Samsung surprised attendees at the Flash Memory Summit in California by announcing what could be the world's largest 2.5in hard drive, and one built from Nand flash memory chips to boot.
The Samsung PM1633a is described as a next-generation SAS (serial attached SCSI) enterprise SSD, and is said to have a capacity of 15.36TB, easily beating the largest rotating disks currently on the market which max out at 8TB or 10TB.
Samsung earlier this week announced mass production of 256Gbit flash chips, based on the third generation of its 3D Vertical Nand technology, and it appears that these chips will be used to deliver the PM1633a SSD.
However, few other details of the high-capacity SSD have been made available. It is not listed on Samsung's website, and the firm did not disclose a release date or any indication of what kind of price tag such a huge flash drive would carry.
At the same time, Samsung unveiled three other high-performance SSDs geared towards enterprise and data centre customers, which just happens to include a model identified as the PM1633 (pictured).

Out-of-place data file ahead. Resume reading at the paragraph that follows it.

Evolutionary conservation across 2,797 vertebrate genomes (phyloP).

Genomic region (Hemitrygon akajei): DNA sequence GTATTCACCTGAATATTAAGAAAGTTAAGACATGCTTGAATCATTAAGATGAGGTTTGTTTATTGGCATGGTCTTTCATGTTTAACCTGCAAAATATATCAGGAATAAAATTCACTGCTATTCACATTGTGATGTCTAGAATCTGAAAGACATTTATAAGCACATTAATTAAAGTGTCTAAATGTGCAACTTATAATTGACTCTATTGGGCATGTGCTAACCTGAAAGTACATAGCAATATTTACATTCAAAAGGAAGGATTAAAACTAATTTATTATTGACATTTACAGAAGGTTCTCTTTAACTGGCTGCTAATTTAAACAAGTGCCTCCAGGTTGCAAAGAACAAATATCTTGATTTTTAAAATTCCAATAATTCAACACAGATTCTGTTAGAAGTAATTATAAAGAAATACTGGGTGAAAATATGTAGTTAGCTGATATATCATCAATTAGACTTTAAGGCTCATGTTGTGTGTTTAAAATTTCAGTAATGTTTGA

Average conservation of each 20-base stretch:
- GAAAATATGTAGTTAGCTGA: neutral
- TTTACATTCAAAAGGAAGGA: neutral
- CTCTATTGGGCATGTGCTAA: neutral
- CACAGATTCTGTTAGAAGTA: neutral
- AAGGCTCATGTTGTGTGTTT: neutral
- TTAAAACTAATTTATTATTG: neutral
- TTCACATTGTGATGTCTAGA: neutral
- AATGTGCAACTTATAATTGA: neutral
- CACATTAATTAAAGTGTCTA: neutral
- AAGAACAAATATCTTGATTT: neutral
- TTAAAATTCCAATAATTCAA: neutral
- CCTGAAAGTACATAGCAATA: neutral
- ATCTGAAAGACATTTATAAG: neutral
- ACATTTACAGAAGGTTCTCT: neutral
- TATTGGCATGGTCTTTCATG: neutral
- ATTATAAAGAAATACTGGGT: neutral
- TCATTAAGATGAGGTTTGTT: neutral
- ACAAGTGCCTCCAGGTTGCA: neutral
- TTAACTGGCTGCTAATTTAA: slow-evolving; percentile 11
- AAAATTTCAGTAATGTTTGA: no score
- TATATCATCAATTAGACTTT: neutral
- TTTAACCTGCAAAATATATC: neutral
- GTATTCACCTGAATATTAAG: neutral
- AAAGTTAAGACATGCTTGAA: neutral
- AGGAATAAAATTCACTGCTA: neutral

The PM1633 is likewise a 2.5in SAS drive based on Samsung's 3D V-Nand flash chips, but presumably based on an older version of the technology. It will be available in 480GB, 960GB, 1.92TB and 3.84TB versions, all with a 12Gbps SAS host interface, and is capable of random read and write speeds of up to 160,000 and 18,000 input/output operations per second respectively, and sequential read and write speeds of up to 1,100MBps and 1,000MBps.
Flash storage is increasingly popular in the data centre because of its high performance and the fact that SSDs can consume less energy than a rack full of rotating hard drives.
Dell recently overhauled its SC4020 all-flash array with Samsung's current generation of SSDs, offering up to 90TB of capacity in a single 2U enclosure. If the PM1633a were used instead, this could theoretically be quadrupled to 360TB.
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